“Video game curricula are materializing in universities all around the world, thanks in large part to the tireless efforts of the IGDA’s Education SIG, interested developers and a global selection of educators who recognize the value of accredited games education at the college level. While the quality and viability of curricula may vary on a school-by-school basis, the SIG’s evolving Curriculum Framework is building worldwide consensus on what should be taught and how. The legitimacy inherent in something that is studied at the university level will be invaluable to games in the ongoing censorship debate, and of course graduates of these programs may go on to contribute to better and more innovative games.
BUT, for example, it is a mistake on the part of developers to presuppose that secondary educators are exclusively responsible for producing employable graduates. Initiatives such as the establishment of video game academies are wonderful opportunities worthy of pursuit, but don’t lose sight of the fact that games are an art form, deserving of study as such. There’s no reason to assume that every student signs up with the sole desire to make games. I went to film school; I didn’t then, don’t now, never have and never will wish to work in that industry. My interest lay in film as art, as a cultural influence. Others who graduated at the same time and with the same degree did want to make movies, so while I focused on theory, genre study, major directors and audience psychology, they studied editing, camera techniques, sound, lighting and so on. Naturally there was overlap, to ensure a quality education. We can apply the same approach to game curricula.
From a curriculum design standpoint, this means we should further expand history (game and otherwise), play/fun theory, analysis, writing, psychology, literature, ethics and similar humanities-oriented courses taught from a gaming perspective. Understanding the medium of the video game, how it works on an emotional level, will lead to better games tomorrow and wider acceptance today; teaching only the technological aspect of video games is a disservice to the art form and threatens to graduate students with obsolete skills.
Technical education is a crucial part of the curriculum, but it is still only part, and it still receives disproportionate emphasis. A film student interested in becoming the next Walter Murch needs to focus on construction and editing; and game curricula need their courses in tools programming, optimization, C, modeling and so forth. But it should be one of the many paths a student can choose to take. This is more relevant given that developers tend to retrain new hires anyway, and that proprietary toolsets are almost never taught in schools. It is irresponsible to provide accreditation to games programs that only teach half the equation – the equivalent of an English program teaching only grammar and no literature.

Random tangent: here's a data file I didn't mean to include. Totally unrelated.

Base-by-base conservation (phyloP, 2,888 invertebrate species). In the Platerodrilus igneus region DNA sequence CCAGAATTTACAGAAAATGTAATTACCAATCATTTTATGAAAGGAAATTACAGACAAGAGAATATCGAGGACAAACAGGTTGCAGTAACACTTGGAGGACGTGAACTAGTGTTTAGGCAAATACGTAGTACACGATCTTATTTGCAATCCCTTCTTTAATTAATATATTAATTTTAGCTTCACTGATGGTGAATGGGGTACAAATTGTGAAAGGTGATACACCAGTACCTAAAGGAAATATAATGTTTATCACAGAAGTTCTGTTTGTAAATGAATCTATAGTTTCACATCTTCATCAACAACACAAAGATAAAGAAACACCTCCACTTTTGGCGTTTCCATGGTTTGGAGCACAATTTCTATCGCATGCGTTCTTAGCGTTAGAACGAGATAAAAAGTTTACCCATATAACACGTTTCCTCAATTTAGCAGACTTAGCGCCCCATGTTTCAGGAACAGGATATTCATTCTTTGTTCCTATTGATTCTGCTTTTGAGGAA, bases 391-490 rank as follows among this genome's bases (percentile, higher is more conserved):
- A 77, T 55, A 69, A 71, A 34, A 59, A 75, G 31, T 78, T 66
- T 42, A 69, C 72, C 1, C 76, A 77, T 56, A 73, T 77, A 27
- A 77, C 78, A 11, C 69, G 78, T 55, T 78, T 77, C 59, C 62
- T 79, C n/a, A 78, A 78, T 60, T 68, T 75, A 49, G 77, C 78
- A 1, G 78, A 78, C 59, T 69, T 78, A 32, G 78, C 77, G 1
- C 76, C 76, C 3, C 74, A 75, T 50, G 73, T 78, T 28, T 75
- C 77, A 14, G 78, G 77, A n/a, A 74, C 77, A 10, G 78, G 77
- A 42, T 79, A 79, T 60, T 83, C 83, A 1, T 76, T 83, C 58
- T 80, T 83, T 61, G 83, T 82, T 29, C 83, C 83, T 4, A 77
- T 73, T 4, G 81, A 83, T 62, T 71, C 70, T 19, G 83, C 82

Someone graduating from a full-featured games program would have skills pertinent to a huge number of professional fields: advertising, instructional design, education, e-Learning, multimedia, IT, marketing, creative, filmmaking, and web development barely scratch the surface. “Full-featured” is the watchword, though. You go to plumbing school to become a plumber and require only technical education; you don’t necessarily go to game school to become a developer, though a truly inclusive curriculum will allow you to learn how if you so choose.
To accomplish this, we must abandon the nomenclatorial tapioca hounding the field’s curriculum development. Segregating “game studies,” “game education” and “game research” to appease industry crustaceans threatened by the existence of an academia in their midst is… ill-advised. It’s all part of the same big, delicious pie, and should be up to students which slices they choose to eat. Call the whole thing game studies, from DirectX programming to analysis of psychosexual responses in MMORPG play, and leave it at that. Doing otherwise muddies water best left unmuddied and makes it difficult to describe the entire field with a simple phrase. A proper games curriculum should be modeled after modern film studies programs: base prerequisites in technology and theory, with an array of sub-disciplines and electives so learners can customize their experience. The more robust the curriculum is the better off we’ll be.
Given that this is a newish field of study, universities would also do well to hire educators who actually know what they’re talking about, regardless of the letters after their names. There simply aren’t that many PhDs out there yet, but there are hordes of individuals who could lecture on any number of relevant topics. I don’t mean to devalue those with doctorates – far from it – but it would be wise for a university wishing to build a strong games curriculum to bring experts in and allow them to finish postsecondary degrees as they teach. Otherwise their program risks falling behind.
Things are going really well in the world of games education. Yes, most programs still focus too much on tech and art and don’t do enough to produce students who actually understand what games mean. But that’s changing, which is exciting. It took film programs decades to evolve into the well-rounded creatures they are today, and the evolution of game studies seems to be moving much faster. While we’re not yet exactly where I personally would like to see the field, we’re getting closer every day thanks to the foresight, collaboration and wisdom of those involved with educational development. ”